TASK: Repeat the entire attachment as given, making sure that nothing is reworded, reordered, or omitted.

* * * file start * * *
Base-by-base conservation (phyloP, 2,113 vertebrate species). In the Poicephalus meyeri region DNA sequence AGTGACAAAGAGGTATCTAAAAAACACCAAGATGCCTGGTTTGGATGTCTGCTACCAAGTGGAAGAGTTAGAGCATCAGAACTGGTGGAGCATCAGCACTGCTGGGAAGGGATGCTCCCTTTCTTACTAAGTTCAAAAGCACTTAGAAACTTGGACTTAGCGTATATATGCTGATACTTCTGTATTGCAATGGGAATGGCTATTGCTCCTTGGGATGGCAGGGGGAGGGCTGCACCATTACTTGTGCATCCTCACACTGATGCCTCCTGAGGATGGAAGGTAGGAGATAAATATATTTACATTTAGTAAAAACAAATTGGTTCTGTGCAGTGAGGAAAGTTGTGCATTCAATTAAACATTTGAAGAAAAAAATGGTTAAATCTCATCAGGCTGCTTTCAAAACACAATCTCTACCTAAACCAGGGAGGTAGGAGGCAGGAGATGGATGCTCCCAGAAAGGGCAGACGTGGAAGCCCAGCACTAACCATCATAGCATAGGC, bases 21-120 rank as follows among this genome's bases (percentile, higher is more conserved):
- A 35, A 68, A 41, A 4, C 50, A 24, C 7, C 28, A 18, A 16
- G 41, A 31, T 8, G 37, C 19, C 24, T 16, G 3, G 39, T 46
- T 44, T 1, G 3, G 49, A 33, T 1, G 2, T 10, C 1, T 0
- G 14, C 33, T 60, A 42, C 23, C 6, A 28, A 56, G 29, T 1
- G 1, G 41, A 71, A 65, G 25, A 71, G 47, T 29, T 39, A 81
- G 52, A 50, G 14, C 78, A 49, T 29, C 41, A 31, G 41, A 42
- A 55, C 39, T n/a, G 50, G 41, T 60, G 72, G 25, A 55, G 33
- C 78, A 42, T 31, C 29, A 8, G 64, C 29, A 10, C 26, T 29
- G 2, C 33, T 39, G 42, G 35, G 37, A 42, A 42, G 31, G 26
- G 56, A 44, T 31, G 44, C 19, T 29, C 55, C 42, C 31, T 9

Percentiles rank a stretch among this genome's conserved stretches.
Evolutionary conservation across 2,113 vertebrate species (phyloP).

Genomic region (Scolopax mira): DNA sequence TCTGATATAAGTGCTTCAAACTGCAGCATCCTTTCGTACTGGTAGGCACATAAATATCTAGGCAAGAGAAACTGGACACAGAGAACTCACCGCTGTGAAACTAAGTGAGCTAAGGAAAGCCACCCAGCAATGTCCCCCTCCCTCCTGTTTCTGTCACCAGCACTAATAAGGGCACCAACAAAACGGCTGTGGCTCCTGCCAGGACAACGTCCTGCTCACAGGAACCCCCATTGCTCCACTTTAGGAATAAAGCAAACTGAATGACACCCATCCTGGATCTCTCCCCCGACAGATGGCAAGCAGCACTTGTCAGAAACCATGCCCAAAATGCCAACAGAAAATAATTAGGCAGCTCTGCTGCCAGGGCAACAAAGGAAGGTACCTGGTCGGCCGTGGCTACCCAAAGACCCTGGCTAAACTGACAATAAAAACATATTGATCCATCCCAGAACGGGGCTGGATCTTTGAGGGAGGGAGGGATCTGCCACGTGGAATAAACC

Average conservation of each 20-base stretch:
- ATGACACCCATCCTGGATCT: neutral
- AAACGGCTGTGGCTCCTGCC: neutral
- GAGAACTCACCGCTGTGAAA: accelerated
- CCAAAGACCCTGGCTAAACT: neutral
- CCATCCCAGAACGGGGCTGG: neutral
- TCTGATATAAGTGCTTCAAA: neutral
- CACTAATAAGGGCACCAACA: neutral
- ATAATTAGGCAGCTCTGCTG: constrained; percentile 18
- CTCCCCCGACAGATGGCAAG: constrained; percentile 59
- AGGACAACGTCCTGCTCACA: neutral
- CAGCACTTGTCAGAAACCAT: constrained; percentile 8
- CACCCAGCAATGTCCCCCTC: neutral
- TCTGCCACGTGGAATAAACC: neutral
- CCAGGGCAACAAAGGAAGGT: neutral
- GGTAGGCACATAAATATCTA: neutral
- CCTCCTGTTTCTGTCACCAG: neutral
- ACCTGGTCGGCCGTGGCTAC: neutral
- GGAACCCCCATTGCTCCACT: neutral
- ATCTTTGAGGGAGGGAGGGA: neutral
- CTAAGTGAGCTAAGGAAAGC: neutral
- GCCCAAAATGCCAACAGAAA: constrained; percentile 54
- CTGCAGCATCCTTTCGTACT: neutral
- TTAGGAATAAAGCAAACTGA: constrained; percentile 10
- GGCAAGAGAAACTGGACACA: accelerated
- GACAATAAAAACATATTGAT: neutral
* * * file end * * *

Base-by-base conservation (phyloP, 2,113 vertebrate species). In the Poicephalus meyeri region DNA sequence AGTGACAAAGAGGTATCTAAAAAACACCAAGATGCCTGGTTTGGATGTCTGCTACCAAGTGGAAGAGTTAGAGCATCAGAACTGGTGGAGCATCAGCACTGCTGGGAAGGGATGCTCCCTTTCTTACTAAGTTCAAAAGCACTTAGAAACTTGGACTTAGCGTATATATGCTGATACTTCTGTATTGCAATGGGAATGGCTATTGCTCCTTGGGATGGCAGGGGGAGGGCTGCACCATTACTTGTGCATCCTCACACTGATGCCTCCTGAGGATGGAAGGTAGGAGATAAATATATTTACATTTAGTAAAAACAAATTGGTTCTGTGCAGTGAGGAAAGTTGTGCATTCAATTAAACATTTGAAGAAAAAAATGGTTAAATCTCATCAGGCTGCTTTCAAAACACAATCTCTACCTAAACCAGGGAGGTAGGAGGCAGGAGATGGATGCTCCCAGAAAGGGCAGACGTGGAAGCCCAGCACTAACCATCATAGCATAGGC, bases 21-120 rank as follows among this genome's bases (percentile, higher is more conserved):
- A 35, A 68, A 41, A 4, C 50, A 24, C 7, C 28, A 18, A 16
- G 41, A 31, T 8, G 37, C 19, C 24, T 16, G 3, G 39, T 46
- T 44, T 1, G 3, G 49, A 33, T 1, G 2, T 10, C 1, T 0
- G 14, C 33, T 60, A 42, C 23, C 6, A 28, A 56, G 29, T 1
- G 1, G 41, A 71, A 65, G 25, A 71, G 47, T 29, T 39, A 81
- G 52, A 50, G 14, C 78, A 49, T 29, C 41, A 31, G 41, A 42
- A 55, C 39, T n/a, G 50, G 41, T 60, G 72, G 25, A 55, G 33
- C 78, A 42, T 31, C 29, A 8, G 64, C 29, A 10, C 26, T 29
- G 2, C 33, T 39, G 42, G 35, G 37, A 42, A 42, G 31, G 26
- G 56, A 44, T 31, G 44, C 19, T 29, C 55, C 42, C 31, T 9

Percentiles rank a stretch among this genome's conserved stretches.
Evolutionary conservation across 2,113 vertebrate species (phyloP).

Genomic region (Scolopax mira): DNA sequence TCTGATATAAGTGCTTCAAACTGCAGCATCCTTTCGTACTGGTAGGCACATAAATATCTAGGCAAGAGAAACTGGACACAGAGAACTCACCGCTGTGAAACTAAGTGAGCTAAGGAAAGCCACCCAGCAATGTCCCCCTCCCTCCTGTTTCTGTCACCAGCACTAATAAGGGCACCAACAAAACGGCTGTGGCTCCTGCCAGGACAACGTCCTGCTCACAGGAACCCCCATTGCTCCACTTTAGGAATAAAGCAAACTGAATGACACCCATCCTGGATCTCTCCCCCGACAGATGGCAAGCAGCACTTGTCAGAAACCATGCCCAAAATGCCAACAGAAAATAATTAGGCAGCTCTGCTGCCAGGGCAACAAAGGAAGGTACCTGGTCGGCCGTGGCTACCCAAAGACCCTGGCTAAACTGACAATAAAAACATATTGATCCATCCCAGAACGGGGCTGGATCTTTGAGGGAGGGAGGGATCTGCCACGTGGAATAAACC

Average conservation of each 20-base stretch:
- ATGACACCCATCCTGGATCT: neutral
- AAACGGCTGTGGCTCCTGCC: neutral
- GAGAACTCACCGCTGTGAAA: accelerated
- CCAAAGACCCTGGCTAAACT: neutral
- CCATCCCAGAACGGGGCTGG: neutral
- TCTGATATAAGTGCTTCAAA: neutral
- CACTAATAAGGGCACCAACA: neutral
- ATAATTAGGCAGCTCTGCTG: constrained; percentile 18
- CTCCCCCGACAGATGGCAAG: constrained; percentile 59
- AGGACAACGTCCTGCTCACA: neutral
- CAGCACTTGTCAGAAACCAT: constrained; percentile 8
- CACCCAGCAATGTCCCCCTC: neutral
- TCTGCCACGTGGAATAAACC: neutral
- CCAGGGCAACAAAGGAAGGT: neutral
- GGTAGGCACATAAATATCTA: neutral
- CCTCCTGTTTCTGTCACCAG: neutral
- ACCTGGTCGGCCGTGGCTAC: neutral
- GGAACCCCCATTGCTCCACT: neutral
- ATCTTTGAGGGAGGGAGGGA: neutral
- CTAAGTGAGCTAAGGAAAGC: neutral
- GCCCAAAATGCCAACAGAAA: constrained; percentile 54
- CTGCAGCATCCTTTCGTACT: neutral
- TTAGGAATAAAGCAAACTGA: constrained; percentile 10
- GGCAAGAGAAACTGGACACA: accelerated
- GACAATAAAAACATATTGAT: neutral